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Am doing a project in image processing and I am using OCTAVE. Am using a software developed by http://www.robots.ox.ac.uk/~vgg/research/affine. So i need to install Linux platform with kernel version 2.2.0. How should i proceed with it.

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closed as off topic by Jonathon Reinhart, Ignacio Vazquez-Abrams, casperOne Feb 6 '12 at 15:37

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Why graphics library would require kernel features? Where can one find requirements page for the product you linked? – Basilevs Feb 6 '12 at 5:43
    
You very probably should try a more recent kernel version. Kernels are upward compatible. I would suggest to try on any recent Linux distribution. – Basile Starynkevitch Feb 6 '12 at 5:44
    
I tried in ubuntu 10.10, but it is not working. I got a modglue error saying execvp process failed. So am looking for the kernel in which the software was originally developed. – krish Feb 6 '12 at 5:55
    
execvp failed on which program? (use strace to find out). If some program is missing, install it. And this is very probably not related to a particular version of the kernel. Did you install the modglue package? – Basile Starynkevitch Feb 6 '12 at 6:14
    
I would also suggest to contact the research team which has developped Affine ! – Basile Starynkevitch Feb 6 '12 at 6:15

If you are a pro in Linux you can choose any distro and tweek it according to your needs. But if you are new to Linux try using ubuntu or fedora. It is easy to install and work in them (from personal experience)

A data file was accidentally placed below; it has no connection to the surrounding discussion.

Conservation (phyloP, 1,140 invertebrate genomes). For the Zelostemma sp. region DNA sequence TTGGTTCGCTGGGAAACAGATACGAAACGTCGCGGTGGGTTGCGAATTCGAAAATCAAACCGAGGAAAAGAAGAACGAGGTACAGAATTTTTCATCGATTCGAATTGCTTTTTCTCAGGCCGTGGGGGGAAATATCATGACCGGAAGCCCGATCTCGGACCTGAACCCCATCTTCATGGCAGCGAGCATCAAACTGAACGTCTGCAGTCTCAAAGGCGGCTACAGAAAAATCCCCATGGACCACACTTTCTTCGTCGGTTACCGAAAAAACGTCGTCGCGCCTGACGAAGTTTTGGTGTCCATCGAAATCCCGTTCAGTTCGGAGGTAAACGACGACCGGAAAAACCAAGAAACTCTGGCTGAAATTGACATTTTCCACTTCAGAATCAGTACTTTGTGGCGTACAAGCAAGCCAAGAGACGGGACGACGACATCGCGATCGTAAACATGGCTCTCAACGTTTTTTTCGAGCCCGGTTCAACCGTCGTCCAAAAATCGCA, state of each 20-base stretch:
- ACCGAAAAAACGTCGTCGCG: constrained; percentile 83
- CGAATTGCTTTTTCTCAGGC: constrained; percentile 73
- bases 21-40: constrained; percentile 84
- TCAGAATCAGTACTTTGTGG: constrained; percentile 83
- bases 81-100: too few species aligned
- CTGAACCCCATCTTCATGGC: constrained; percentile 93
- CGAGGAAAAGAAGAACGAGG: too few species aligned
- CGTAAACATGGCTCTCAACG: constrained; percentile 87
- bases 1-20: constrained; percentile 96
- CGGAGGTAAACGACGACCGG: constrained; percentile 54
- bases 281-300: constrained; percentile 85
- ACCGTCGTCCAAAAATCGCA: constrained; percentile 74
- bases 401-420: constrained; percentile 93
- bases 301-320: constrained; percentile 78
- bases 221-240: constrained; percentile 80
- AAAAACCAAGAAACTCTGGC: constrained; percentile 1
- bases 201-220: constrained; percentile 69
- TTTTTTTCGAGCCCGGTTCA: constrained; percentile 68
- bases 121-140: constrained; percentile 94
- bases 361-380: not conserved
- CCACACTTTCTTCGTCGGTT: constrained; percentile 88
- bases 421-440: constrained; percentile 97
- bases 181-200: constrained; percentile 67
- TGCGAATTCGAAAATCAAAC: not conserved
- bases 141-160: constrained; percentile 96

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Thank you sir. But i am confused on which version to be installed. Most of the Linux flavors coming now are of version 2.6.xx. I am in need of a kernel version 2.2.0.and am looking for a site to download the OS. – krish Feb 6 '12 at 6:12
    
To install an older kernel version, you could just go to the repo website of your choice and download the rpm version you want, or if you know the exact name of the rpm, you could do >> yum install kernel#version_you_need (in Fedora) Good luck! – ganessh Feb 6 '12 at 6:56
    
link to downgrade ubuntu kernel – ganessh Feb 6 '12 at 7:00

Assuming that you find/install a distro release from 2004, you're still, in all likely-hood, not going to be able to run the program. CV programmers are notorious for linking all kinds of outside libraries that are not going to be present on a base install of any distro. As a fellow (ex-) CV student, I highly recommend either:

  1. Contacting the authors and asking (nicely) for the source code
  2. Implementing their feature detection yourself

Even with their source code, linking and compiling is still going to be a pain in the ass because, even if you find/install all of the CV/math/general dependencies, at least one of them will have deprecated something the code needs in the ~8 years it's been since the publication of the papers.

Your absolute best bet is to implement it yourself (perhaps, with their source as a blueprint) in Octave/MATLAB (you'll just be torturing yourself doing this in C/Java). After all, if you can't implement it yourself, you don't really understand it :)

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